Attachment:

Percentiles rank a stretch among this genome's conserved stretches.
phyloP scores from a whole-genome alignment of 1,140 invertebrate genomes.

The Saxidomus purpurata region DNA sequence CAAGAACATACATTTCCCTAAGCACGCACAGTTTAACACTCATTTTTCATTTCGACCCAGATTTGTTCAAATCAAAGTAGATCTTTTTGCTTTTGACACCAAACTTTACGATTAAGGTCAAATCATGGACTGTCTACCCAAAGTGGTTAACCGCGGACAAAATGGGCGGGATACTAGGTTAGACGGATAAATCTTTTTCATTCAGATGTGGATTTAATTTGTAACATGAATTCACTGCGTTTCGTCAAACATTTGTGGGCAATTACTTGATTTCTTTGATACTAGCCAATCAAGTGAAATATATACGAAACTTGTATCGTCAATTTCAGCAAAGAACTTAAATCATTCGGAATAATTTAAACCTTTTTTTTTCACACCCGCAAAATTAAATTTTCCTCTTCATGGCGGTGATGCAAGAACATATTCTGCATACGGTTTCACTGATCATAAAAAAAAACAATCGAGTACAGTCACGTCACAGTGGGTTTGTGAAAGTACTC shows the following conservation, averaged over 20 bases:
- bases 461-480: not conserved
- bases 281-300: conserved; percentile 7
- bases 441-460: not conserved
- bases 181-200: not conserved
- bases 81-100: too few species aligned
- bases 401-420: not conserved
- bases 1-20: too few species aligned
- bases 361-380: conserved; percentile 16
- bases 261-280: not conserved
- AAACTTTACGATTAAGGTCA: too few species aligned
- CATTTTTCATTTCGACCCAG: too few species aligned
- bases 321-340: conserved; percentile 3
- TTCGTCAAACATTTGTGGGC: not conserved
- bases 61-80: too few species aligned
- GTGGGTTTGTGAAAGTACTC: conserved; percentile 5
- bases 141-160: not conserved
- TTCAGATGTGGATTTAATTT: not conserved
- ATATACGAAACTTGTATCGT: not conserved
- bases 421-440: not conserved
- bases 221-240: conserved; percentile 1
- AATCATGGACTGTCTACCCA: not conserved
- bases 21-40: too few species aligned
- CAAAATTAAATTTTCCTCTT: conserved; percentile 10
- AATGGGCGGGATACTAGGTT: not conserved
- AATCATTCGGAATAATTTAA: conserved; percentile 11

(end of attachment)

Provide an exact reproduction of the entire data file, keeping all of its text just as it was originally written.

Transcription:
Percentiles rank a stretch among this genome's conserved stretches.
phyloP scores from a whole-genome alignment of 1,140 invertebrate genomes.

The Saxidomus purpurata region DNA sequence CAAGAACATACATTTCCCTAAGCACGCACAGTTTAACACTCATTTTTCATTTCGACCCAGATTTGTTCAAATCAAAGTAGATCTTTTTGCTTTTGACACCAAACTTTACGATTAAGGTCAAATCATGGACTGTCTACCCAAAGTGGTTAACCGCGGACAAAATGGGCGGGATACTAGGTTAGACGGATAAATCTTTTTCATTCAGATGTGGATTTAATTTGTAACATGAATTCACTGCGTTTCGTCAAACATTTGTGGGCAATTACTTGATTTCTTTGATACTAGCCAATCAAGTGAAATATATACGAAACTTGTATCGTCAATTTCAGCAAAGAACTTAAATCATTCGGAATAATTTAAACCTTTTTTTTTCACACCCGCAAAATTAAATTTTCCTCTTCATGGCGGTGATGCAAGAACATATTCTGCATACGGTTTCACTGATCATAAAAAAAAACAATCGAGTACAGTCACGTCACAGTGGGTTTGTGAAAGTACTC shows the following conservation, averaged over 20 bases:
- bases 461-480: not conserved
- bases 281-300: conserved; percentile 7
- bases 441-460: not conserved
- bases 181-200: not conserved
- bases 81-100: too few species aligned
- bases 401-420: not conserved
- bases 1-20: too few species aligned
- bases 361-380: conserved; percentile 16
- bases 261-280: not conserved
- AAACTTTACGATTAAGGTCA: too few species aligned
- CATTTTTCATTTCGACCCAG: too few species aligned
- bases 321-340: conserved; percentile 3
- TTCGTCAAACATTTGTGGGC: not conserved
- bases 61-80: too few species aligned
- GTGGGTTTGTGAAAGTACTC: conserved; percentile 5
- bases 141-160: not conserved
- TTCAGATGTGGATTTAATTT: not conserved
- ATATACGAAACTTGTATCGT: not conserved
- bases 421-440: not conserved
- bases 221-240: conserved; percentile 1
- AATCATGGACTGTCTACCCA: not conserved
- bases 21-40: too few species aligned
- CAAAATTAAATTTTCCTCTT: conserved; percentile 10
- AATGGGCGGGATACTAGGTT: not conserved
- AATCATTCGGAATAATTTAA: conserved; percentile 11